Joan Gonzalvo, born in Barcelona, is a Catalan biologist whose main research interest is the conservation of the marine environment and, more specifically, the study and conservation of marine mammals. He holds a Ph.D. in Biodiversity from the University of Barcelona.
In 1999 he started his collaboration with the Tethys Research Institute. Since 2007, he is member of Tethys’ Board of Directors. Between 2000 and 2005, Joan was a member of the Group for the Study and Conservation of Marine Mammals at the University of Barcelona. He has participated in a number of diverse projects involving work on dolphin-fisheries interactions, dolphin population estimates and behavioural studies with the aim of producing sound information to promote conservation action. For over two decades he has spent 1,000+ hours observing dolphin groups in their natural environment in different Mediterranean locations and has designed and executed numerous public awareness campaigns. Since 2012, when he had his first encounter with a Mediterranean monk seal, one of the World’s most endangered marine mammal, Joan has increased significantly his commitment and dedication to the research and conservation of this fascinating species.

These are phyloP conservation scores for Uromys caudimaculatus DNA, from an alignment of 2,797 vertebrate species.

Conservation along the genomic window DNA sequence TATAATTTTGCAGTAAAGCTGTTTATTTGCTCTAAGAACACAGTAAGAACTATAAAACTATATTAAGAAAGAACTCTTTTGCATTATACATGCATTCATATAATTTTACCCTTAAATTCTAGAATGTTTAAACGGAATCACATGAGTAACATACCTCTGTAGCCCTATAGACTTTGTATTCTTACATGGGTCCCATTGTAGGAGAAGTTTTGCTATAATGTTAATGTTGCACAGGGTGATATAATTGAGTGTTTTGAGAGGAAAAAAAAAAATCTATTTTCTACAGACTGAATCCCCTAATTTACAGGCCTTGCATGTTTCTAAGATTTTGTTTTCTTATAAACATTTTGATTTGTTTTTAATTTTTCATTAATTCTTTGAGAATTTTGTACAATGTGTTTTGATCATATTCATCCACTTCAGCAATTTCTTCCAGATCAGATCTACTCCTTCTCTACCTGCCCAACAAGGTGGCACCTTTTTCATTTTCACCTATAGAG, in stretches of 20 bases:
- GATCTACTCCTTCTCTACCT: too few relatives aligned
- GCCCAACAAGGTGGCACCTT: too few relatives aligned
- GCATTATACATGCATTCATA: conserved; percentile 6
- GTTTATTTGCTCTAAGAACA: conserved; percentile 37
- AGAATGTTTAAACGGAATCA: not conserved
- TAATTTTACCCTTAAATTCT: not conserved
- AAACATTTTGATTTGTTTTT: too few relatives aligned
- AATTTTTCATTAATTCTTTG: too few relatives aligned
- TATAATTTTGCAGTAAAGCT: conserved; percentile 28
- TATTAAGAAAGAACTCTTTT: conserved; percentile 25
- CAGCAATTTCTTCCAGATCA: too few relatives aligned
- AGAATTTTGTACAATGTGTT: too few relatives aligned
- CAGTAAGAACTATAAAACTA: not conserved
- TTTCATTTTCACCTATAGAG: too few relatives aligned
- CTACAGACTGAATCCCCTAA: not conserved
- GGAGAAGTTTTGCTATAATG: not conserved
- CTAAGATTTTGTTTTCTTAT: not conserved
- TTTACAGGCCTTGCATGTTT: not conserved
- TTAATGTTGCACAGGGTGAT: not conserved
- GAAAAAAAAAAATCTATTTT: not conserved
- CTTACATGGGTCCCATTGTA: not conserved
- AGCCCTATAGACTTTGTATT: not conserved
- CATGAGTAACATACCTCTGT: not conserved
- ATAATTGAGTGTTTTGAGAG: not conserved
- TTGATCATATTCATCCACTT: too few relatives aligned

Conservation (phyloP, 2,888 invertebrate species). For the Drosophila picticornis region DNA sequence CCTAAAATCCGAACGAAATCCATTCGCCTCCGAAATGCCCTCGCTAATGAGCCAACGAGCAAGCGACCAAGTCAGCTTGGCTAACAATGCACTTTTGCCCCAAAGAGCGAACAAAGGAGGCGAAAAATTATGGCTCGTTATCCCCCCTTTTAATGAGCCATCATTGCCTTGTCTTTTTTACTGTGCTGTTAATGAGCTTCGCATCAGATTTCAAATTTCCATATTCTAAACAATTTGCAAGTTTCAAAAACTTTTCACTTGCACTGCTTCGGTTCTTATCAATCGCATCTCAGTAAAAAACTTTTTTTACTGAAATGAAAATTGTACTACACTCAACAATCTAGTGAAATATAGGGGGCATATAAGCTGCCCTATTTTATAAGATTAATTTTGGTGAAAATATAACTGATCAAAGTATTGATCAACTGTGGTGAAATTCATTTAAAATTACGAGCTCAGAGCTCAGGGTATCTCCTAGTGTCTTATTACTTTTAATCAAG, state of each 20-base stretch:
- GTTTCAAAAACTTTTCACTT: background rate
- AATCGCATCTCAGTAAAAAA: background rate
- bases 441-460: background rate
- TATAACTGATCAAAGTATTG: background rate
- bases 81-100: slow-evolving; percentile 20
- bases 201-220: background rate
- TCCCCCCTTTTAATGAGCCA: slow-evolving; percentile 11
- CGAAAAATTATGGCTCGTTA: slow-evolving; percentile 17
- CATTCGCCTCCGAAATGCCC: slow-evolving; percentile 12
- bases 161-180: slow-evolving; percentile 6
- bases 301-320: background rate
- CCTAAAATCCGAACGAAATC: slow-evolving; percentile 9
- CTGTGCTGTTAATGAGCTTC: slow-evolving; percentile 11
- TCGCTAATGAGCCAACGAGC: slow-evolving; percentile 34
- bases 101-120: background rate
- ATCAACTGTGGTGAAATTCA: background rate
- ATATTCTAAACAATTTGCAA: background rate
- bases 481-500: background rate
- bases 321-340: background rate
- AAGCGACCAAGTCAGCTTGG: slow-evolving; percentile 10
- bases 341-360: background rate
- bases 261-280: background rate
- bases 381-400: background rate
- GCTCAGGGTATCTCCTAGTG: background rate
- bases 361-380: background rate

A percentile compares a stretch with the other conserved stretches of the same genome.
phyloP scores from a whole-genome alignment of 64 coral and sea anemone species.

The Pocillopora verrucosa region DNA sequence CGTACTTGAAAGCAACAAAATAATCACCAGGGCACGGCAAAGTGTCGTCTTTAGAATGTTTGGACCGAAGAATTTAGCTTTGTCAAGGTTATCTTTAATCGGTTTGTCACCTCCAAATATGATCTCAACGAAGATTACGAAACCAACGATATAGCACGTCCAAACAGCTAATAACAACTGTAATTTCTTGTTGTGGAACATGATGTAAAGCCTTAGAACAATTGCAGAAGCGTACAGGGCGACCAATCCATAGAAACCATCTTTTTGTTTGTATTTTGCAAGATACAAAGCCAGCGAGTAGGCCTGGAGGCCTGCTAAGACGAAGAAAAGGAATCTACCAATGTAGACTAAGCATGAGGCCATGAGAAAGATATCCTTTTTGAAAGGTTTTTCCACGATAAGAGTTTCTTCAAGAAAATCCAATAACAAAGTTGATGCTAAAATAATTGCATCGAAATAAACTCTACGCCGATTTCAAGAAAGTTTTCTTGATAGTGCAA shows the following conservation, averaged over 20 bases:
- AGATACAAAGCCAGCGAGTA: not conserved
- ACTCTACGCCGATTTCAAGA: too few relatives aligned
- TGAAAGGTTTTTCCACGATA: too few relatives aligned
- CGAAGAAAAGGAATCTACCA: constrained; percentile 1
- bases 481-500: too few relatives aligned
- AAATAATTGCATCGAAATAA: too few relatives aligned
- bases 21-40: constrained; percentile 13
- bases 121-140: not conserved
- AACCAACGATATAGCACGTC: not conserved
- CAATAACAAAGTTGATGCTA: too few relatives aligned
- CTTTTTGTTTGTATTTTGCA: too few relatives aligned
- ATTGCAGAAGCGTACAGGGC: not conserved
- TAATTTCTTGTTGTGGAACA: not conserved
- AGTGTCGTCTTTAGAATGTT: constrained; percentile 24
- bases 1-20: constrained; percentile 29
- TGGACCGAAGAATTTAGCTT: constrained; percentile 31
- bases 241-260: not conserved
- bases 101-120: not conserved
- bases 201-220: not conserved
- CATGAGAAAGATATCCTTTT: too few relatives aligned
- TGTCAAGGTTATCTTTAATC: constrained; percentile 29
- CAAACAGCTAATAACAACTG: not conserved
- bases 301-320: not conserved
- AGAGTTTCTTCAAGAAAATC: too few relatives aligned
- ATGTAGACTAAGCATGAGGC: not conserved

Joan is experienced in research methods including ship-based, land-based and aerial surveys on cetaceans, individual photo-identification, behavioural sampling, remote biopsy sampling, cetacean dissection techniques and tissue sampling on stranded animals. He is regularly engaged in training and teaching young scientist wanting to gain experience in cetacean research.
In addition, Joan has worked as consultant of the UNEP’s Regional Activity Centre for Specially Protected Areas (RAC/SPA) and for the Agreement on the Conservation of Cetaceans in the Black Sea, Mediterranean Sea and contiguous Atlantic area (ACCOBAMS) on the preparation, among others, of National Action Plans for the Conservation of Cetaceans in Syria and Lebanon, respectively. Between 2015-2019 he acted as Council member of the European Cetacean Society; since 2020 he is Chair of the ECS Council. He is member of the Scientific Committee of ACCOBAMS and in January 2020 became also member of the IUCN Species Survival Commission (SSC) Cetacean Specialist Group (CSG).
Since 2006 his research is carried out mainly in western Greece, where he leads the Ionian Dolphin Project which is supported by OceanCare since the same year. He speaks Catalan, Spanish, English, Italian and Greek.